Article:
Which Student Loan Term Should I Pick

Are you having trouble deciding what student loan terms are the best option for you? This article will help narrow down your options.

Choosing the right payoff term is important for your student loans. Your payoff timeline will determine both how much your loans cost per month as well as how much they cost over time. 

There's a lot to consider when deciding on student loan terms, but answering these questions will help you make the decision that's right for you. 

If you'd like to watch a video about some of your options, click here!

What loan repayment terms are available?

Different types of student loans offer different options for repayment times, so it's important to know what college loan terms are available with your specific type of educational debt. 

With federal student loans: 

  • The standard repayment plan is 10 years
  • You can also choose extended payment plans that have a payoff time as long as 30 years (if you consolidate your loans)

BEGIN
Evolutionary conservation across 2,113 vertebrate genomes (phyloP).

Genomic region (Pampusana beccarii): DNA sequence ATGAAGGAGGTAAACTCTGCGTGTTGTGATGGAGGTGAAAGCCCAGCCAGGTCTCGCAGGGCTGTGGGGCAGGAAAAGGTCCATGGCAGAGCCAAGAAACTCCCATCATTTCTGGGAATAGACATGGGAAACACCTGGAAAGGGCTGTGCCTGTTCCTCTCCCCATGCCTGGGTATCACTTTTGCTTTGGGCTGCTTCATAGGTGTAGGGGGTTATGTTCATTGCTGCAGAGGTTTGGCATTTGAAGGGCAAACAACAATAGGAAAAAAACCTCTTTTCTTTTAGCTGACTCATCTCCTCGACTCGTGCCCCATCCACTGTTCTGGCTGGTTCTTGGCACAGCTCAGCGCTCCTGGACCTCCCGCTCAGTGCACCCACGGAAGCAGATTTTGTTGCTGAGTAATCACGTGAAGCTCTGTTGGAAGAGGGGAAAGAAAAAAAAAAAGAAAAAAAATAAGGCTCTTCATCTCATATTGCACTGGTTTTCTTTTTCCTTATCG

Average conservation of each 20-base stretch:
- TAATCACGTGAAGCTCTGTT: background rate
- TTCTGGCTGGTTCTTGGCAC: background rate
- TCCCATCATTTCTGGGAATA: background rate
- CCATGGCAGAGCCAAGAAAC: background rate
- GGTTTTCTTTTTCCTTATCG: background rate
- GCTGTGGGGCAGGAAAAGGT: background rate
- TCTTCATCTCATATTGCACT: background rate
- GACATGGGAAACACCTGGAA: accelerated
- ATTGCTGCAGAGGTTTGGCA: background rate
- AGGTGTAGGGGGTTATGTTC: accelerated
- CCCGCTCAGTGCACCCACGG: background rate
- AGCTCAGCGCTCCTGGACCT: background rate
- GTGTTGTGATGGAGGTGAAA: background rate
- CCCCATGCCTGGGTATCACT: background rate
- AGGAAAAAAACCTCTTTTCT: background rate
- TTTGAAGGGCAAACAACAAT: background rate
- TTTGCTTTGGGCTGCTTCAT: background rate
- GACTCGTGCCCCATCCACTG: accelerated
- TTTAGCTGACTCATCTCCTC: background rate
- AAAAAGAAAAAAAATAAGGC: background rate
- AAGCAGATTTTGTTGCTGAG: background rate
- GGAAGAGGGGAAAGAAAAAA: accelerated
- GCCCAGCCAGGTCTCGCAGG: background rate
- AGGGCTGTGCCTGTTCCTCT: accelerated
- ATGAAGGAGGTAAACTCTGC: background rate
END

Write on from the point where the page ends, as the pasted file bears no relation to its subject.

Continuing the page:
• Income-driven plans require you to make payments for between 20 and 25 years before having any remaining balance of your loan forgiven

With private loans, must lenders provide the option to choose a repayment term of:

  • 5 years
  • 7 years
  • 10 years
  • 15 years
  • 20 years

While federal loans all offer the same flexible payment options, there's more variation in student loan terms among private student loan lenders. It's important to understand what options are available so you can choose the one that's right for you.  


What will your monthly payments be after graduation?

The student loan repayment term you choose will have a direct impact on the amount of your monthly payments. 

  • A loan with a longer payoff time will have lower monthly payments since you will make more payments
  • A loan with a shorter payoff time will have higher monthly payments since you won't make as many payments

With private lenders, you have to choose your repayment time up front while there's more flexibility with federal loan lenders because you can change your payoff schedule.  For that reason, you'll want to make especially sure you're choosing a private loan with a monthly payment that's likely to be affordable after graduation. 

When you look at estimated monthly payments for different college loan terms, remember that you'll likely take out multiple loans. For example, you might take out a private loan during your first and second years of school. If so, when you borrow during the first year and choose your loan payoff timeline, you need to remember you'll have multiple payments to make. If you plan on borrowing the same amount both years, double the estimated payment from your first year to get an idea of what total monthly costs will be.